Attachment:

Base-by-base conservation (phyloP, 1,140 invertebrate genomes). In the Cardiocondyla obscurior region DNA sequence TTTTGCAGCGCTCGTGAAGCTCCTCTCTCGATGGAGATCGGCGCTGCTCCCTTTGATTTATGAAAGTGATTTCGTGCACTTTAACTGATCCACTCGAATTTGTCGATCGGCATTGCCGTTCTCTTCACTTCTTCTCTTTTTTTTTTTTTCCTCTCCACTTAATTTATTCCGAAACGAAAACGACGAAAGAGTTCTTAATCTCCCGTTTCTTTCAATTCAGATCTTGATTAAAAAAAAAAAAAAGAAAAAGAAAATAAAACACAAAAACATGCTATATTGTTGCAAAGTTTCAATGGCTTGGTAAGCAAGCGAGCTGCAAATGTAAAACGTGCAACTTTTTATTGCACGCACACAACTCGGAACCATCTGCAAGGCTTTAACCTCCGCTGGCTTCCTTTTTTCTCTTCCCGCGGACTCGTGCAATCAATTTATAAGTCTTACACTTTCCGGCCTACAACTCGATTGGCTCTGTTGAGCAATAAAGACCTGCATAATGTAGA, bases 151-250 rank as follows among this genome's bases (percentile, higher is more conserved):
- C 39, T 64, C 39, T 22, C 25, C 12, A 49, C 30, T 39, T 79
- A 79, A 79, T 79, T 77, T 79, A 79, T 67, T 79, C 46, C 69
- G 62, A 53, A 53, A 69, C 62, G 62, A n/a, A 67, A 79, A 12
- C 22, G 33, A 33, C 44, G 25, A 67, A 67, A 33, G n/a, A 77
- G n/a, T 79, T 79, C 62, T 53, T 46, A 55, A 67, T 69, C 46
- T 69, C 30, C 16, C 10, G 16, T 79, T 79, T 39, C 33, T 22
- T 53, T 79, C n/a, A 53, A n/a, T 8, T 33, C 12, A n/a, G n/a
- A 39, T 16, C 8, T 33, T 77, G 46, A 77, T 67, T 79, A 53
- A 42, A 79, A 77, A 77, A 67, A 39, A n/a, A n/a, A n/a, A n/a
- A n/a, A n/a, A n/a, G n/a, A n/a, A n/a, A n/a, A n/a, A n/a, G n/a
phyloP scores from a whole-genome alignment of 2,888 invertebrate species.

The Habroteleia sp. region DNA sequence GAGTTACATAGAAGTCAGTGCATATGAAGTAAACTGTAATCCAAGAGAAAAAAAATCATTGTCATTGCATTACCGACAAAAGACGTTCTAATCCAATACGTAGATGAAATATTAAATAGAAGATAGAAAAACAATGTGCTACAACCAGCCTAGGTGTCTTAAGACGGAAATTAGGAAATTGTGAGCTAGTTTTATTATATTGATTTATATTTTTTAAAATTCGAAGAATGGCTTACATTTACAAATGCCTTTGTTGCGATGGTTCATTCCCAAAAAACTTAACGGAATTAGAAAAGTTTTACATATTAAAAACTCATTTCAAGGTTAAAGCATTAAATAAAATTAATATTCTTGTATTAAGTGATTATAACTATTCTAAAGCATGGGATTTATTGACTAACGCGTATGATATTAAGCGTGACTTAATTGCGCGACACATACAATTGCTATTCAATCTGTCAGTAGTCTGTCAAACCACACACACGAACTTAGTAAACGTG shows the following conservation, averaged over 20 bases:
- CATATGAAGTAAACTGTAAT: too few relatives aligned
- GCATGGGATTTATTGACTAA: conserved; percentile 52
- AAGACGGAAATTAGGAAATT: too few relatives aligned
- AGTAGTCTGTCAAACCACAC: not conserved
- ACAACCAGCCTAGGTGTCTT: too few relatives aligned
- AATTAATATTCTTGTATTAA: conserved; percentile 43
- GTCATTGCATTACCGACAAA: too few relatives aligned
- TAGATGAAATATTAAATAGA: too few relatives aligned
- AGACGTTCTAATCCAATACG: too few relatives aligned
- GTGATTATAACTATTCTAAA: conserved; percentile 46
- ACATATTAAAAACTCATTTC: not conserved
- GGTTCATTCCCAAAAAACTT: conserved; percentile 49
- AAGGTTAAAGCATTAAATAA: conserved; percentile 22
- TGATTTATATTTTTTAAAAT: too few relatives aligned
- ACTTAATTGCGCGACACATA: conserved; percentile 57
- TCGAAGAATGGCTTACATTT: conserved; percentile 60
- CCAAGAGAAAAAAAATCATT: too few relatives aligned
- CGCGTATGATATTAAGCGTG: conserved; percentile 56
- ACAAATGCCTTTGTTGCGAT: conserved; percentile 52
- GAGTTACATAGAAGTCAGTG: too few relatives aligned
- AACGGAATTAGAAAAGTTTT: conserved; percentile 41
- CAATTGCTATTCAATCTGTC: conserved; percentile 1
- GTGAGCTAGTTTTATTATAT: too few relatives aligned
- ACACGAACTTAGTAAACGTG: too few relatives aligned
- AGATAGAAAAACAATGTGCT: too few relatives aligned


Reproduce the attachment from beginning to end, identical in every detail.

Base-by-base conservation (phyloP, 1,140 invertebrate genomes). In the Cardiocondyla obscurior region DNA sequence TTTTGCAGCGCTCGTGAAGCTCCTCTCTCGATGGAGATCGGCGCTGCTCCCTTTGATTTATGAAAGTGATTTCGTGCACTTTAACTGATCCACTCGAATTTGTCGATCGGCATTGCCGTTCTCTTCACTTCTTCTCTTTTTTTTTTTTTCCTCTCCACTTAATTTATTCCGAAACGAAAACGACGAAAGAGTTCTTAATCTCCCGTTTCTTTCAATTCAGATCTTGATTAAAAAAAAAAAAAAGAAAAAGAAAATAAAACACAAAAACATGCTATATTGTTGCAAAGTTTCAATGGCTTGGTAAGCAAGCGAGCTGCAAATGTAAAACGTGCAACTTTTTATTGCACGCACACAACTCGGAACCATCTGCAAGGCTTTAACCTCCGCTGGCTTCCTTTTTTCTCTTCCCGCGGACTCGTGCAATCAATTTATAAGTCTTACACTTTCCGGCCTACAACTCGATTGGCTCTGTTGAGCAATAAAGACCTGCATAATGTAGA, bases 151-250 rank as follows among this genome's bases (percentile, higher is more conserved):
- C 39, T 64, C 39, T 22, C 25, C 12, A 49, C 30, T 39, T 79
- A 79, A 79, T 79, T 77, T 79, A 79, T 67, T 79, C 46, C 69
- G 62, A 53, A 53, A 69, C 62, G 62, A n/a, A 67, A 79, A 12
- C 22, G 33, A 33, C 44, G 25, A 67, A 67, A 33, G n/a, A 77
- G n/a, T 79, T 79, C 62, T 53, T 46, A 55, A 67, T 69, C 46
- T 69, C 30, C 16, C 10, G 16, T 79, T 79, T 39, C 33, T 22
- T 53, T 79, C n/a, A 53, A n/a, T 8, T 33, C 12, A n/a, G n/a
- A 39, T 16, C 8, T 33, T 77, G 46, A 77, T 67, T 79, A 53
- A 42, A 79, A 77, A 77, A 67, A 39, A n/a, A n/a, A n/a, A n/a
- A n/a, A n/a, A n/a, G n/a, A n/a, A n/a, A n/a, A n/a, A n/a, G n/a
phyloP scores from a whole-genome alignment of 2,888 invertebrate species.

The Habroteleia sp. region DNA sequence GAGTTACATAGAAGTCAGTGCATATGAAGTAAACTGTAATCCAAGAGAAAAAAAATCATTGTCATTGCATTACCGACAAAAGACGTTCTAATCCAATACGTAGATGAAATATTAAATAGAAGATAGAAAAACAATGTGCTACAACCAGCCTAGGTGTCTTAAGACGGAAATTAGGAAATTGTGAGCTAGTTTTATTATATTGATTTATATTTTTTAAAATTCGAAGAATGGCTTACATTTACAAATGCCTTTGTTGCGATGGTTCATTCCCAAAAAACTTAACGGAATTAGAAAAGTTTTACATATTAAAAACTCATTTCAAGGTTAAAGCATTAAATAAAATTAATATTCTTGTATTAAGTGATTATAACTATTCTAAAGCATGGGATTTATTGACTAACGCGTATGATATTAAGCGTGACTTAATTGCGCGACACATACAATTGCTATTCAATCTGTCAGTAGTCTGTCAAACCACACACACGAACTTAGTAAACGTG shows the following conservation, averaged over 20 bases:
- CATATGAAGTAAACTGTAAT: too few relatives aligned
- GCATGGGATTTATTGACTAA: conserved; percentile 52
- AAGACGGAAATTAGGAAATT: too few relatives aligned
- AGTAGTCTGTCAAACCACAC: not conserved
- ACAACCAGCCTAGGTGTCTT: too few relatives aligned
- AATTAATATTCTTGTATTAA: conserved; percentile 43
- GTCATTGCATTACCGACAAA: too few relatives aligned
- TAGATGAAATATTAAATAGA: too few relatives aligned
- AGACGTTCTAATCCAATACG: too few relatives aligned
- GTGATTATAACTATTCTAAA: conserved; percentile 46
- ACATATTAAAAACTCATTTC: not conserved
- GGTTCATTCCCAAAAAACTT: conserved; percentile 49
- AAGGTTAAAGCATTAAATAA: conserved; percentile 22
- TGATTTATATTTTTTAAAAT: too few relatives aligned
- ACTTAATTGCGCGACACATA: conserved; percentile 57
- TCGAAGAATGGCTTACATTT: conserved; percentile 60
- CCAAGAGAAAAAAAATCATT: too few relatives aligned
- CGCGTATGATATTAAGCGTG: conserved; percentile 56
- ACAAATGCCTTTGTTGCGAT: conserved; percentile 52
- GAGTTACATAGAAGTCAGTG: too few relatives aligned
- AACGGAATTAGAAAAGTTTT: conserved; percentile 41
- CAATTGCTATTCAATCTGTC: conserved; percentile 1
- GTGAGCTAGTTTTATTATAT: too few relatives aligned
- ACACGAACTTAGTAAACGTG: too few relatives aligned
- AGATAGAAAAACAATGTGCT: too few relatives aligned